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Stockton’s Shipbuilding Industries: Significant Contribution to the War Effort

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Stockton, in addition to its unique history as an agricultural and logistics powerhouse, has long distinguished itself among California cities for the magnitude and importance of its manufacturing. During WWII, the city was the largest industrial center in the Central Valley.

To make manufacturing work as a business, you need cheap transportation, access to raw materials and a skilled workforce. The inland California Delta, proximity to the Sierra Nevada, and Stockton Unified’s early 20th century status as one of the top school districts in the country, ensured that manufacturing was a major industry here from the 1890s through the 1950s. Holt Brothers Manufacturing, which developed the tractor, Hickinbotham Brothers, Letourneau Industries and many other firms powered the economy of San Joaquin County.

With so much industrial know-how, it was little wonder that the city would become a major shipbuilding center during the Second World War.

Just eight days after Pearl Harbor, on December 15, 1941, local shipbuilders Stephens Brothers launched their first war vessel for the U.S. Navy. Colberg Brothers completed an identical ship the next day. The first two boats were the YMS 94 and YMS 95, which were minesweepers for the U.S. Navy.

By 1943, Stockton’s wartime industries, centered on the waterfront across from the Port of Stockton, included Stephens Brothers, Colberg Boat Works, Pollock-Stockton Shipbuilding Company, Rheem Manufacturing, Harris Manufacturing, Hickinbotham Shipbuilders, Kyle & Company, Clyde W. Wood, Moore Equipment Company and 195 smaller manufacturing firms, all maintaining robust contracts from the US military-industrial complex for the construction of everything from Minesweepers and Floating Dry Docks, to the wire coat hangers and pencil sharpeners used at US Army bases.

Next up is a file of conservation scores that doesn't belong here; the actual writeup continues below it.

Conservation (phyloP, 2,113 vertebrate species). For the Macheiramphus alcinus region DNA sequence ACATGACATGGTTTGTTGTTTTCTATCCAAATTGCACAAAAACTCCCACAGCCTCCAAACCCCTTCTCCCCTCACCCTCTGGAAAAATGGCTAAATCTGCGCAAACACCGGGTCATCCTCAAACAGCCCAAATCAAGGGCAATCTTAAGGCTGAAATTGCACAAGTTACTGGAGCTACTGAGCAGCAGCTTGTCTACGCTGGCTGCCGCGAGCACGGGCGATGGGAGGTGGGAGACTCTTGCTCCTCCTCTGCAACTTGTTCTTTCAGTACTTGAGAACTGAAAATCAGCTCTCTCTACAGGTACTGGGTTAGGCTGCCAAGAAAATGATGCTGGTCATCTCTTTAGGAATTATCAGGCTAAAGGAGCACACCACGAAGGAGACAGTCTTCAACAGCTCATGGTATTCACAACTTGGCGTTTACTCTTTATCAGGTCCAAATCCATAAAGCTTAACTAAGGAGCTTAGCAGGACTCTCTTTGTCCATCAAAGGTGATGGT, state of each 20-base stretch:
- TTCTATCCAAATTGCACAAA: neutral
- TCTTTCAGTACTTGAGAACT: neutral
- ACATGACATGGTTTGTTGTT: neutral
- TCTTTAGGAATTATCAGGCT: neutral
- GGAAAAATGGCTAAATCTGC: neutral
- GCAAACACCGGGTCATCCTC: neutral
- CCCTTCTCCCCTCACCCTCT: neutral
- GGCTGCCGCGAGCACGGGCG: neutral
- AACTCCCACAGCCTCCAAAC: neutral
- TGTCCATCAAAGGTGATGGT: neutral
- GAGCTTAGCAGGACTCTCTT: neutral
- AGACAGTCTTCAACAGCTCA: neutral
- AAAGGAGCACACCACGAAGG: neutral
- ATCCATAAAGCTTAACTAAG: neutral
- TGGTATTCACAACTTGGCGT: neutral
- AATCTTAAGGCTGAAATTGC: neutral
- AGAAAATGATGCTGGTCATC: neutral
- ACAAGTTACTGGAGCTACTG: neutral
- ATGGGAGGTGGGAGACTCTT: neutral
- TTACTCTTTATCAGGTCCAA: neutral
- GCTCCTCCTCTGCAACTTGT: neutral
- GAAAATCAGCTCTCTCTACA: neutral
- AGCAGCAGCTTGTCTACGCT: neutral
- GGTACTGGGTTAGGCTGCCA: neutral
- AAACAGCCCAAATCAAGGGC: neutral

The largest firms were Stockton’s major employers. As of January 1, 1943, 6,700 workers were employed by the city’s wartime manufacturing industries, with total wages exceeding $19,000,000, approximately $32,000,000 today. In the first two weeks of 1943 alone, local firms built 29 ships and barges.

Among the many ships built in Stockton were the aforementioned minesweepers (Stephens Brothers & Colberg Boat Works), large auxiliary floating dry docks (Pollock), barracks, and freight barges (Pollock), tank landing and derrick barges (Hickinbotham), deck and landing barges (Kyle & Co.), seaplane derricks (Moore Equipment Company), landing craft (Moore Equipment Company, notably used in the Pacific Islands campaign), air-sea rescue boats (Stephens Brothers), and rescue and salvage ships (Colberg Boat Works).

By August 1945, the war was over, and Stockton’s major manufacturing concerns were rapidly turning their efforts to postwar construction and conversion to serving civilian needs. Pollock-Stockton Shipbuilding had grown so large that they were able to maintain their Navy contracts. Other firms, such as Rheem Manufacturing, retooled and secured contracts to manufacture oil drums. Stephens-Colberg Yards. a merger, returned to commercial, government and pleasure craft. The number of employees in the manufacturing field went from an approximate high of 12,000 in early 1945 to closer to 4,000 by 1946.